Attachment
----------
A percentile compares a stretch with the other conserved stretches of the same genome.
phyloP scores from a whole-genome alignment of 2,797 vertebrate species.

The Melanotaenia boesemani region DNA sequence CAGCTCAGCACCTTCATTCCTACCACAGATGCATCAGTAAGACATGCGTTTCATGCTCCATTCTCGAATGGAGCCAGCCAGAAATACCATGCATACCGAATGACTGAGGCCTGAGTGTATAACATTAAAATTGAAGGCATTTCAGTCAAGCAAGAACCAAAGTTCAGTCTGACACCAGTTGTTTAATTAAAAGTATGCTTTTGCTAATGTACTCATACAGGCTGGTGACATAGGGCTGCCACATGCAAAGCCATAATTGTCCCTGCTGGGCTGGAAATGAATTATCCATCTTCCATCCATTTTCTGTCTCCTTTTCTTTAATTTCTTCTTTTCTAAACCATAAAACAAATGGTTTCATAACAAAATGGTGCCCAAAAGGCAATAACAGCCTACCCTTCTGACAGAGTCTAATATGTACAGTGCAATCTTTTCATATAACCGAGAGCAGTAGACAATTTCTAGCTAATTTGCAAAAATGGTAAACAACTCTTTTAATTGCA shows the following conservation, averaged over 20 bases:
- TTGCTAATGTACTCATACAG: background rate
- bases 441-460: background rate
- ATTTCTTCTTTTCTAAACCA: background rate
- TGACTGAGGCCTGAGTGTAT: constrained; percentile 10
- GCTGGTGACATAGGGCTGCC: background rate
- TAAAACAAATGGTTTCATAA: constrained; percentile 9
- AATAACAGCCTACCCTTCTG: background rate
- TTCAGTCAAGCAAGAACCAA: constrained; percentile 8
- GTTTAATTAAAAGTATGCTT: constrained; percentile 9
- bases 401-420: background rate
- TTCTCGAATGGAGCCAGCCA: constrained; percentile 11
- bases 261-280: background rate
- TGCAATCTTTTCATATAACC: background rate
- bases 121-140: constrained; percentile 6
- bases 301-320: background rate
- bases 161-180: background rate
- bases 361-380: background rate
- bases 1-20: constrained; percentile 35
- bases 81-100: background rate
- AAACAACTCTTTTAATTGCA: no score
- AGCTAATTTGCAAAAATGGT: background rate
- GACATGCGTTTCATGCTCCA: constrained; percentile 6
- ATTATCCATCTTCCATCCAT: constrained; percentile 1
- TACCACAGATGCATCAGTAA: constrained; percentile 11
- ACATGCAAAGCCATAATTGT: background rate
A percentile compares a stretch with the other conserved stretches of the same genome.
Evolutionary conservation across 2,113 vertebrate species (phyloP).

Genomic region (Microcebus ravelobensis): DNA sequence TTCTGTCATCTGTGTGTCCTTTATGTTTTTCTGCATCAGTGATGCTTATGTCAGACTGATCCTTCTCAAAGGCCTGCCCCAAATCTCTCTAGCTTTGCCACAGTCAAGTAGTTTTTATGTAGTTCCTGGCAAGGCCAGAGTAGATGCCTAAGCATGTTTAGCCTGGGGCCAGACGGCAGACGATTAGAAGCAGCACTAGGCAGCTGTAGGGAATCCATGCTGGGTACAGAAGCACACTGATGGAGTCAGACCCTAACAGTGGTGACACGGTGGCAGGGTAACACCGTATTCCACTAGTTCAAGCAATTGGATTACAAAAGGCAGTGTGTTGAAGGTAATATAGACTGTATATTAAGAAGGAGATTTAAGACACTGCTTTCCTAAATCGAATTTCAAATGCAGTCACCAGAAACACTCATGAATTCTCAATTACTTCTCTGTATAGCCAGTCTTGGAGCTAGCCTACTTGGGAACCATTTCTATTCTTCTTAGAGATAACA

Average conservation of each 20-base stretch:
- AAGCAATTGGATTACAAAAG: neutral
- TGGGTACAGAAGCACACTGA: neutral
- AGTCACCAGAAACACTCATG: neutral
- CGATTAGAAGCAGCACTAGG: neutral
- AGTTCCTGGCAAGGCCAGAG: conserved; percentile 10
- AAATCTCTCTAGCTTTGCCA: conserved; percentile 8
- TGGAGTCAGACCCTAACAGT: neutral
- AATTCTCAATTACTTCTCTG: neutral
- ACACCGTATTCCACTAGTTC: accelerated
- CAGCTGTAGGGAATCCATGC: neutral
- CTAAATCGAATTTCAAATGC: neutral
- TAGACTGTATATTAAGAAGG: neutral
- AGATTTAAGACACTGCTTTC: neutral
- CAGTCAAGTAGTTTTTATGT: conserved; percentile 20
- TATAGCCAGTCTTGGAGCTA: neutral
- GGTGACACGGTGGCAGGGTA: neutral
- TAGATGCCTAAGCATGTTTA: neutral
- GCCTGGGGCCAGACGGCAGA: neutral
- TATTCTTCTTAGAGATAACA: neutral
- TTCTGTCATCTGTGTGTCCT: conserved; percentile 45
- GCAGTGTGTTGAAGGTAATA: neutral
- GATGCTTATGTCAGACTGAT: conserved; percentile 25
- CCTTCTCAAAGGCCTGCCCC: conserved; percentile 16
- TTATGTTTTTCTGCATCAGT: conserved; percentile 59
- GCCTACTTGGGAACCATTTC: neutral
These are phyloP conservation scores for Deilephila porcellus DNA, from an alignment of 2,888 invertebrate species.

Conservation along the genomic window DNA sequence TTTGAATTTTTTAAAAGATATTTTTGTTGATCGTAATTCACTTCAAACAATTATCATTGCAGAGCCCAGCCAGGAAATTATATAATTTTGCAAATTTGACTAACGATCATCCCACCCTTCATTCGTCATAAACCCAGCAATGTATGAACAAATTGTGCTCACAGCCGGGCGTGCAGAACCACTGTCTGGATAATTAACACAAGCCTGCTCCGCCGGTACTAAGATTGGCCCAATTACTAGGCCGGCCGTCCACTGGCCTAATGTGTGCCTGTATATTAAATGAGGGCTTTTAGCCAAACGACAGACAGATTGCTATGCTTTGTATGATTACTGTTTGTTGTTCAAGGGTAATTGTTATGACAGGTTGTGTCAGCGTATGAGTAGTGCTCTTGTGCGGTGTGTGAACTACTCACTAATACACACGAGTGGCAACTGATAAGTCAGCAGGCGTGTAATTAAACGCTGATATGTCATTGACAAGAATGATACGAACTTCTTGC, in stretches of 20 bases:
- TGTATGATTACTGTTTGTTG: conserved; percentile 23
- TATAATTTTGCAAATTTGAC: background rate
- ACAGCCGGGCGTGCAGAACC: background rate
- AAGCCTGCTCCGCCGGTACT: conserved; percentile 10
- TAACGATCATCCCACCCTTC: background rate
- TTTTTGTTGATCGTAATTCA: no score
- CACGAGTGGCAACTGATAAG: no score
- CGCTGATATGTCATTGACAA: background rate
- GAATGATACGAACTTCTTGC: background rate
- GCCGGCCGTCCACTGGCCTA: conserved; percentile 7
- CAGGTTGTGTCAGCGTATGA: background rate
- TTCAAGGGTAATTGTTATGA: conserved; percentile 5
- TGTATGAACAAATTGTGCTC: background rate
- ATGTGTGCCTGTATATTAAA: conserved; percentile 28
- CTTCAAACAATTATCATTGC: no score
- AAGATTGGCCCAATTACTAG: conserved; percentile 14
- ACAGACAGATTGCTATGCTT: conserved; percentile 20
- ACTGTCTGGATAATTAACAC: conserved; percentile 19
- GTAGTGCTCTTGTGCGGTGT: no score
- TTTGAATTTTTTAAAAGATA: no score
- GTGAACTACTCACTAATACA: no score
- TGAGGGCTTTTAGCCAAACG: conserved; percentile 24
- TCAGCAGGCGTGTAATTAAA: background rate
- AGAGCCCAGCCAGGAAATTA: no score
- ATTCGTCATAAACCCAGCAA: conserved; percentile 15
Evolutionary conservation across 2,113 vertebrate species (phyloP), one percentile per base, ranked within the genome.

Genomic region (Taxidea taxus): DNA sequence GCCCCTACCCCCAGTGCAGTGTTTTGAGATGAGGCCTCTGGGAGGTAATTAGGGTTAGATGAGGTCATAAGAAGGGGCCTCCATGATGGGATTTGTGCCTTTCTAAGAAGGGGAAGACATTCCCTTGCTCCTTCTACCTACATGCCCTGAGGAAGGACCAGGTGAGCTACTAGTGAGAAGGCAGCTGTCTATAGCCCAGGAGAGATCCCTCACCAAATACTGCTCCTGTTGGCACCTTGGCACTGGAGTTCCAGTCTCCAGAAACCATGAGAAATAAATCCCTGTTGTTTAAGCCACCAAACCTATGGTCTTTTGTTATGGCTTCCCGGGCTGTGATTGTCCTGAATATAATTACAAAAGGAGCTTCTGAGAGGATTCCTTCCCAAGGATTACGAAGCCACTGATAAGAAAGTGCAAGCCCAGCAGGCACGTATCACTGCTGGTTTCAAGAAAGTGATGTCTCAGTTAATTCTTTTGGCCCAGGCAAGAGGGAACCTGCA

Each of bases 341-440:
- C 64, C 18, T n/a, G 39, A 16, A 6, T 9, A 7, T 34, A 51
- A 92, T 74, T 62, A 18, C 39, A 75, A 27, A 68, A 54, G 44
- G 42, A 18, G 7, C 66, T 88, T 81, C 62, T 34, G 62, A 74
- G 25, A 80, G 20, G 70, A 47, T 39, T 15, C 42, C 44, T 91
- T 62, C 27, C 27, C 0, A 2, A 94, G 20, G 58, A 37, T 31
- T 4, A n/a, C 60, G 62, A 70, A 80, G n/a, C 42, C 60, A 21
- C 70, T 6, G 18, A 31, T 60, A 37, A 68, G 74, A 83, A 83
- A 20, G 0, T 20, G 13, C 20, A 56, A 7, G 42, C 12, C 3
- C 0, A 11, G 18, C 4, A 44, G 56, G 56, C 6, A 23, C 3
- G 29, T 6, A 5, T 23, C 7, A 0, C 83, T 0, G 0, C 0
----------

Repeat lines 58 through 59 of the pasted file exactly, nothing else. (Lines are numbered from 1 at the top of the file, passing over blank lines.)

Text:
These are phyloP conservation scores for Deilephila porcellus DNA, from an alignment of 2,888 invertebrate species.

Conservation along the genomic window DNA sequence TTTGAATTTTTTAAAAGATATTTTTGTTGATCGTAATTCACTTCAAACAATTATCATTGCAGAGCCCAGCCAGGAAATTATATAATTTTGCAAATTTGACTAACGATCATCCCACCCTTCATTCGTCATAAACCCAGCAATGTATGAACAAATTGTGCTCACAGCCGGGCGTGCAGAACCACTGTCTGGATAATTAACACAAGCCTGCTCCGCCGGTACTAAGATTGGCCCAATTACTAGGCCGGCCGTCCACTGGCCTAATGTGTGCCTGTATATTAAATGAGGGCTTTTAGCCAAACGACAGACAGATTGCTATGCTTTGTATGATTACTGTTTGTTGTTCAAGGGTAATTGTTATGACAGGTTGTGTCAGCGTATGAGTAGTGCTCTTGTGCGGTGTGTGAACTACTCACTAATACACACGAGTGGCAACTGATAAGTCAGCAGGCGTGTAATTAAACGCTGATATGTCATTGACAAGAATGATACGAACTTCTTGC, in stretches of 20 bases: